Sharing the Blame: The Co-Productions
Kinky Coaches and the Pom Pom Pussycats
(AKA Crunch, Heartbreak High) 1979, Starring John Vernon, Robert Forster, Norman Fell, Thom Haverstock, Christine Cattell. Directed by Mark Warren (Sandy Frank Productions/Astral).
A ribald title is the most risque and humourous element of this limp, Montreal-shot tax shelter comedy. A co-production between U.S. shlock kingpin Sandy Frank and Astral, Kinky Coaches and the Pom Pom Pussycats is a limp ensemble piece about high school football rivals trying to out-prank each other in the days leading up to the big game. Canada's own John Vernon, hot off of playing Dean Wormer in the classic frat house comedy Animal House, stars as City High coach Bulldog Malone, who faces off against the rival Johnson High Eagles, under coach Alan Arnoldi (Robert Forster). Mild hijinks including an embarasing strip poker game (which offers the film's only glimpse of female nudity), the theft of Coach Malone's lucky longjohns and the City quarterback's attempts to steal away Johnson quarterback's feminist girlfriend set the stakes for the game, which takes up the final third of the film and predictably comes down to a disputed final play. What's strange about the film is that it refuses to take sides--rather than the standard slobs vs. snobs underdog story, both teams are equally likable. This turns into a major problem, because the viewers don't have much invested in the outcome of the lengthy football sequence. Even worse are the lame jokes, including a marching band that gets lost on the way to the game, a snorting linebacker named "Pigger", and Norman Fell in a cameo role as a two-bit sportscaster who can't seem to get an interview with his coaches. The humour just never works.
The Last Chase
1981, Starring Lee Majors, Burgess Meredith, Chris Makepeace. Directed by Martyn Burke.
Released the same year as the the similarly plotted Firebird 2015 AD, the 1981 U.S./Canada-funded The Last Chase may have better production values, but there's far less exploitation excitement. As with David M. Robertson's film Alberta-shot film, this tax shelter entry that builds off of '70s oil crisis fears takes place in a future where vehicles and gasoline have been outlawed due to environmental concerns. That doesn't bother patriot Frank Hart (Lee Majors), a former race-car driver forced to become a public transit advocate, since he hides a Porsche under his garage. Fed up with the hypocrisy of his new job, Hart finally gives into his inner gearhead and takes off to join a pro-car commune in California along with a teen computer genius (Chris Makepeace) he befriends. Trying to avert a PR disaster, the government sends out aging army pilot Captain Williams (Burgess Meredith) in a fighter jet (also now outlawed) to blow him off the road—but, when his assignment ends, will Williams easily give up this taste of freedom? In his previous efforts Power Play and The Clown Murders, director Martyn Burke showed that he was more interested in character drama than the genre trappings it is based on. Here, the result is frustrating for the viewer, since it never pays off with the car vs. jet battle it promises. Instead, the film is tedious and punishingly moralizing about the dangers of totalitarian government rule that it depicts as four people surrounded by electronics in a control room. It's not much fun. Released by Crown International.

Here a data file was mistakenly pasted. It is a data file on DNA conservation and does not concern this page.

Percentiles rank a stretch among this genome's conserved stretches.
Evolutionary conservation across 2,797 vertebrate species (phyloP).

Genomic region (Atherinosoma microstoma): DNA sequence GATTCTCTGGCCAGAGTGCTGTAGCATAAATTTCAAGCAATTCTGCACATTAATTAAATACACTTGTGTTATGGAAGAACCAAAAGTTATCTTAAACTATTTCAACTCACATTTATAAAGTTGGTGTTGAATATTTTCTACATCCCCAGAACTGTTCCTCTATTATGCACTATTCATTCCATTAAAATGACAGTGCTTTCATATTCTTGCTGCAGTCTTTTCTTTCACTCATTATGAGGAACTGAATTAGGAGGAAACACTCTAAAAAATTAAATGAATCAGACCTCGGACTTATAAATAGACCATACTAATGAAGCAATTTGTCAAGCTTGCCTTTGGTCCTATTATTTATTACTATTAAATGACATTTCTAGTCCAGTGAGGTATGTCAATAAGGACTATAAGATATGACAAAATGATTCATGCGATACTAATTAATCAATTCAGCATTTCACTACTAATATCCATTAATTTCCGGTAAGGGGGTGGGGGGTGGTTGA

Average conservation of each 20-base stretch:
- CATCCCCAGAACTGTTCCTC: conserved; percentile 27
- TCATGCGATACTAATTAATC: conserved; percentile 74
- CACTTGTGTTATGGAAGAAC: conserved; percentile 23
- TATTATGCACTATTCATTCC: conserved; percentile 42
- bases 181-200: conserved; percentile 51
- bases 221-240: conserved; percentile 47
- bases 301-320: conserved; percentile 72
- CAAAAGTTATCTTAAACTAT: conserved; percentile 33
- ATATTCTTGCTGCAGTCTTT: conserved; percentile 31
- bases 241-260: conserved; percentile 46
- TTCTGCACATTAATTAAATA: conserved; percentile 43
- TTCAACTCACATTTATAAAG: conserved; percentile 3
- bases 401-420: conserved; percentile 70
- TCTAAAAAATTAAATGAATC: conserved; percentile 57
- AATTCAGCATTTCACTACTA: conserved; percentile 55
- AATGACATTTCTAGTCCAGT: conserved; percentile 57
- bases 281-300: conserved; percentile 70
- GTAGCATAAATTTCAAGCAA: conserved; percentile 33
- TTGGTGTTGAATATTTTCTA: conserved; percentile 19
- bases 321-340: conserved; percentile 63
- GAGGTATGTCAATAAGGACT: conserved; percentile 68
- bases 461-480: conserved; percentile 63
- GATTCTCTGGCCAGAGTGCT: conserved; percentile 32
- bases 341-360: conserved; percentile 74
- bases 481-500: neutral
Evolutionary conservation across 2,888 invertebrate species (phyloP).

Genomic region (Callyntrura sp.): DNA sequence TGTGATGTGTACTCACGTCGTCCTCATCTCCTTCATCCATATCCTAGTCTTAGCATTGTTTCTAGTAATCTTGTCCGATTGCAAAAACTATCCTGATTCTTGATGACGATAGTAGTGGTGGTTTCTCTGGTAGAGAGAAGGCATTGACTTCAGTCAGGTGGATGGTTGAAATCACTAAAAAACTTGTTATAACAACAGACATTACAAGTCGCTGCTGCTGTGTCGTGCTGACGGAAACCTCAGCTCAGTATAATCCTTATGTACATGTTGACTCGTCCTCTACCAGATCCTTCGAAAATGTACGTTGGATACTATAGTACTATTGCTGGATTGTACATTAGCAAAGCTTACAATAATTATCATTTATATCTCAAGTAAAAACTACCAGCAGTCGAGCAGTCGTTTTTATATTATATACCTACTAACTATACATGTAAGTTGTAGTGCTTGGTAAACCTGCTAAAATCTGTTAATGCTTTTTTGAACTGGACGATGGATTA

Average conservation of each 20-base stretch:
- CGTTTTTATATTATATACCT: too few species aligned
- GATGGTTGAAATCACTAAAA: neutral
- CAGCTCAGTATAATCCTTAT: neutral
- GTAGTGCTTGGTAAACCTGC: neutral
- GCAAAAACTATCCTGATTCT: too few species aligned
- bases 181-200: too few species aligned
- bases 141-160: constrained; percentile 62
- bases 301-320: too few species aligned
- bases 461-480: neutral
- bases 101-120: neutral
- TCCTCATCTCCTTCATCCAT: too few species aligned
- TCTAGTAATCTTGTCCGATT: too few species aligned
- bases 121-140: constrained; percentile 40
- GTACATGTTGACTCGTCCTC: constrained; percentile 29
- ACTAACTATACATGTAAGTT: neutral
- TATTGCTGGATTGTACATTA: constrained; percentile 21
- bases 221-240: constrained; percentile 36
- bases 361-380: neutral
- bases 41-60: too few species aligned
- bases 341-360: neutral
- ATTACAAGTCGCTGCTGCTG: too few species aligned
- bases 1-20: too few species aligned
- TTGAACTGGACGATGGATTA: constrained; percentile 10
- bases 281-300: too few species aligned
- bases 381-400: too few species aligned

Les liens du sang
(AKA Blood Relatives) 1979, Starring Donald Sutherland, Aude Landry, Lisa Langlois, Laurent Malet, Donald Pleasence. Directed by Claude Chabrol.
Incest, murder and child-molesting. What do these words have in common besides assuring this page more hits? Why, they're the plot of Les Liens du Sang (Blood Relatives), a Canada-France co-production made by seasoned French genre film director Claude Chabrol. Detective Steve Carella (Donald Sutherland, minus the giant mustache he sported in Bob Clark's Murder by Decree) is investigating the murder of 16-year old Muriel Stark (Lisa Langolis). Muriel's cousin Patricia explains that they were both attacked on the way home from a party, only she got away. Carella rounds up all of Montreal's pedophiles for no other reason than to feature a cameo by Donald Pleasence in perhaps his greatest role, Sweaty Sex Offender #4. After a few more red herrings, Patricia reveals that it was her brother Andrew. The last half of the film is told in flashback as Carella recovers and reads Muriel's diary. Turns out that she and Andrew were kissin' cousins until just a few days before her murder when a pregnancy scare ended their fun. Having Muriel fall in love with her much-older boss at work sets up at least one additional suspect, but there's not enough characters with motives to provide a real surprise ending. Despite a few problems, including horrendous English language dubbing, Les Liens du Sang is not a bad little crime film which clips along nicely despite a lack of anything really substantial or interesting going on in the plot. As a special bonus, the film's flashback of Muriel's murder is perhaps the most uninspired killing in the history of cinema.